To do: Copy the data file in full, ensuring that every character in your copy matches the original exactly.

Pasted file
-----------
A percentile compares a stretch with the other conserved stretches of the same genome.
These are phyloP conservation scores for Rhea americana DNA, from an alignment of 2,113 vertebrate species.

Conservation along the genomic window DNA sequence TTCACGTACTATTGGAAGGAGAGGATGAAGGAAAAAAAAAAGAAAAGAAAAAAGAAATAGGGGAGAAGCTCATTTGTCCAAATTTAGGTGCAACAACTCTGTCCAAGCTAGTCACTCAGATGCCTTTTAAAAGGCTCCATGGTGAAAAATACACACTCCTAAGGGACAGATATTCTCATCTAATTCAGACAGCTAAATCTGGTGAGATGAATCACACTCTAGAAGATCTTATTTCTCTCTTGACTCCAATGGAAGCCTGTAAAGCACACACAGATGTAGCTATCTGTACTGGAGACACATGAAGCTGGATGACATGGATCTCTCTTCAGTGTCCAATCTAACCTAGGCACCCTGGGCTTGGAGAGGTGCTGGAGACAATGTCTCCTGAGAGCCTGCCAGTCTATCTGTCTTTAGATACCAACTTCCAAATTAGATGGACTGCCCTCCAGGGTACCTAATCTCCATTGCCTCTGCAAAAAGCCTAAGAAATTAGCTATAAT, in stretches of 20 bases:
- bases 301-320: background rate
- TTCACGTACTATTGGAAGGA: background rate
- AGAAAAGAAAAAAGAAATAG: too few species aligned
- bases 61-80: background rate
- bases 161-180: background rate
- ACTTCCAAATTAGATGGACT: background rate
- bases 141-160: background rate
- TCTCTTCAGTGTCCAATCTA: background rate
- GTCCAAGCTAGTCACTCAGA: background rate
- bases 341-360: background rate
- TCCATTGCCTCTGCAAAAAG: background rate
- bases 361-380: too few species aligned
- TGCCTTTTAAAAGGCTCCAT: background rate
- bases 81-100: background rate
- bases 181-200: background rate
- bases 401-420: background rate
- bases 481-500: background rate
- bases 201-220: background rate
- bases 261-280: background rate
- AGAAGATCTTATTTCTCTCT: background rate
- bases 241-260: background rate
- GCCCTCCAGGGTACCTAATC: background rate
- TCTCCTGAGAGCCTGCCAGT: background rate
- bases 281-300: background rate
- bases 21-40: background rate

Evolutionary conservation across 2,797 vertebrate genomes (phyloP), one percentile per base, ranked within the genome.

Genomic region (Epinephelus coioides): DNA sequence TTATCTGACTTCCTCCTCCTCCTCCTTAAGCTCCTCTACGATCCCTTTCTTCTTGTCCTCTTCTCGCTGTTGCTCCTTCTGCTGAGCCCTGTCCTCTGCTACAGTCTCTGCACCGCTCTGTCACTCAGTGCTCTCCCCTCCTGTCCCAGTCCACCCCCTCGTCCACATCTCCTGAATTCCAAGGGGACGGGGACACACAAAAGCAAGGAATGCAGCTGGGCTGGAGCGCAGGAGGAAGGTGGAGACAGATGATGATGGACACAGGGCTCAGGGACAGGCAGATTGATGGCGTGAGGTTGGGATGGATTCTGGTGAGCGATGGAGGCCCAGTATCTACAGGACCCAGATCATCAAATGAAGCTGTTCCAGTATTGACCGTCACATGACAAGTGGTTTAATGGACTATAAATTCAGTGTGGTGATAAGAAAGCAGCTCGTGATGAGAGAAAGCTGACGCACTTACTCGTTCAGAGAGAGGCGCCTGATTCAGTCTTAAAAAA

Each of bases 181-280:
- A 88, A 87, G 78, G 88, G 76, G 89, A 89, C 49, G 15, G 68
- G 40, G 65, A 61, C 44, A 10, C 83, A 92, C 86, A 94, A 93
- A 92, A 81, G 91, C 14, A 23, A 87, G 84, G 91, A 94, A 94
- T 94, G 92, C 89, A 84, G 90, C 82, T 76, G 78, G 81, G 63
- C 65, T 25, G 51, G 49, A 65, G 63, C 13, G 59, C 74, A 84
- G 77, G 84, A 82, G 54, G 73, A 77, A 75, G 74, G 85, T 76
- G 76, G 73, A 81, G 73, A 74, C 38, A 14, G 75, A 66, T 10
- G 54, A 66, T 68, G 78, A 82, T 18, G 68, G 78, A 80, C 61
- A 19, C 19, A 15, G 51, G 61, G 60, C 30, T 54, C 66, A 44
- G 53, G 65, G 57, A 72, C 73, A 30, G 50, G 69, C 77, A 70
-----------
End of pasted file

A percentile compares a stretch with the other conserved stretches of the same genome.
These are phyloP conservation scores for Rhea americana DNA, from an alignment of 2,113 vertebrate species.

Conservation along the genomic window DNA sequence TTCACGTACTATTGGAAGGAGAGGATGAAGGAAAAAAAAAAGAAAAGAAAAAAGAAATAGGGGAGAAGCTCATTTGTCCAAATTTAGGTGCAACAACTCTGTCCAAGCTAGTCACTCAGATGCCTTTTAAAAGGCTCCATGGTGAAAAATACACACTCCTAAGGGACAGATATTCTCATCTAATTCAGACAGCTAAATCTGGTGAGATGAATCACACTCTAGAAGATCTTATTTCTCTCTTGACTCCAATGGAAGCCTGTAAAGCACACACAGATGTAGCTATCTGTACTGGAGACACATGAAGCTGGATGACATGGATCTCTCTTCAGTGTCCAATCTAACCTAGGCACCCTGGGCTTGGAGAGGTGCTGGAGACAATGTCTCCTGAGAGCCTGCCAGTCTATCTGTCTTTAGATACCAACTTCCAAATTAGATGGACTGCCCTCCAGGGTACCTAATCTCCATTGCCTCTGCAAAAAGCCTAAGAAATTAGCTATAAT, in stretches of 20 bases:
- bases 301-320: background rate
- TTCACGTACTATTGGAAGGA: background rate
- AGAAAAGAAAAAAGAAATAG: too few species aligned
- bases 61-80: background rate
- bases 161-180: background rate
- ACTTCCAAATTAGATGGACT: background rate
- bases 141-160: background rate
- TCTCTTCAGTGTCCAATCTA: background rate
- GTCCAAGCTAGTCACTCAGA: background rate
- bases 341-360: background rate
- TCCATTGCCTCTGCAAAAAG: background rate
- bases 361-380: too few species aligned
- TGCCTTTTAAAAGGCTCCAT: background rate
- bases 81-100: background rate
- bases 181-200: background rate
- bases 401-420: background rate
- bases 481-500: background rate
- bases 201-220: background rate
- bases 261-280: background rate
- AGAAGATCTTATTTCTCTCT: background rate
- bases 241-260: background rate
- GCCCTCCAGGGTACCTAATC: background rate
- TCTCCTGAGAGCCTGCCAGT: background rate
- bases 281-300: background rate
- bases 21-40: background rate

Evolutionary conservation across 2,797 vertebrate genomes (phyloP), one percentile per base, ranked within the genome.

Genomic region (Epinephelus coioides): DNA sequence TTATCTGACTTCCTCCTCCTCCTCCTTAAGCTCCTCTACGATCCCTTTCTTCTTGTCCTCTTCTCGCTGTTGCTCCTTCTGCTGAGCCCTGTCCTCTGCTACAGTCTCTGCACCGCTCTGTCACTCAGTGCTCTCCCCTCCTGTCCCAGTCCACCCCCTCGTCCACATCTCCTGAATTCCAAGGGGACGGGGACACACAAAAGCAAGGAATGCAGCTGGGCTGGAGCGCAGGAGGAAGGTGGAGACAGATGATGATGGACACAGGGCTCAGGGACAGGCAGATTGATGGCGTGAGGTTGGGATGGATTCTGGTGAGCGATGGAGGCCCAGTATCTACAGGACCCAGATCATCAAATGAAGCTGTTCCAGTATTGACCGTCACATGACAAGTGGTTTAATGGACTATAAATTCAGTGTGGTGATAAGAAAGCAGCTCGTGATGAGAGAAAGCTGACGCACTTACTCGTTCAGAGAGAGGCGCCTGATTCAGTCTTAAAAAA

Each of bases 181-280:
- A 88, A 87, G 78, G 88, G 76, G 89, A 89, C 49, G 15, G 68
- G 40, G 65, A 61, C 44, A 10, C 83, A 92, C 86, A 94, A 93
- A 92, A 81, G 91, C 14, A 23, A 87, G 84, G 91, A 94, A 94
- T 94, G 92, C 89, A 84, G 90, C 82, T 76, G 78, G 81, G 63
- C 65, T 25, G 51, G 49, A 65, G 63, C 13, G 59, C 74, A 84
- G 77, G 84, A 82, G 54, G 73, A 77, A 75, G 74, G 85, T 76
- G 76, G 73, A 81, G 73, A 74, C 38, A 14, G 75, A 66, T 10
- G 54, A 66, T 68, G 78, A 82, T 18, G 68, G 78, A 80, C 61
- A 19, C 19, A 15, G 51, G 61, G 60, C 30, T 54, C 66, A 44
- G 53, G 65, G 57, A 72, C 73, A 30, G 50, G 69, C 77, A 70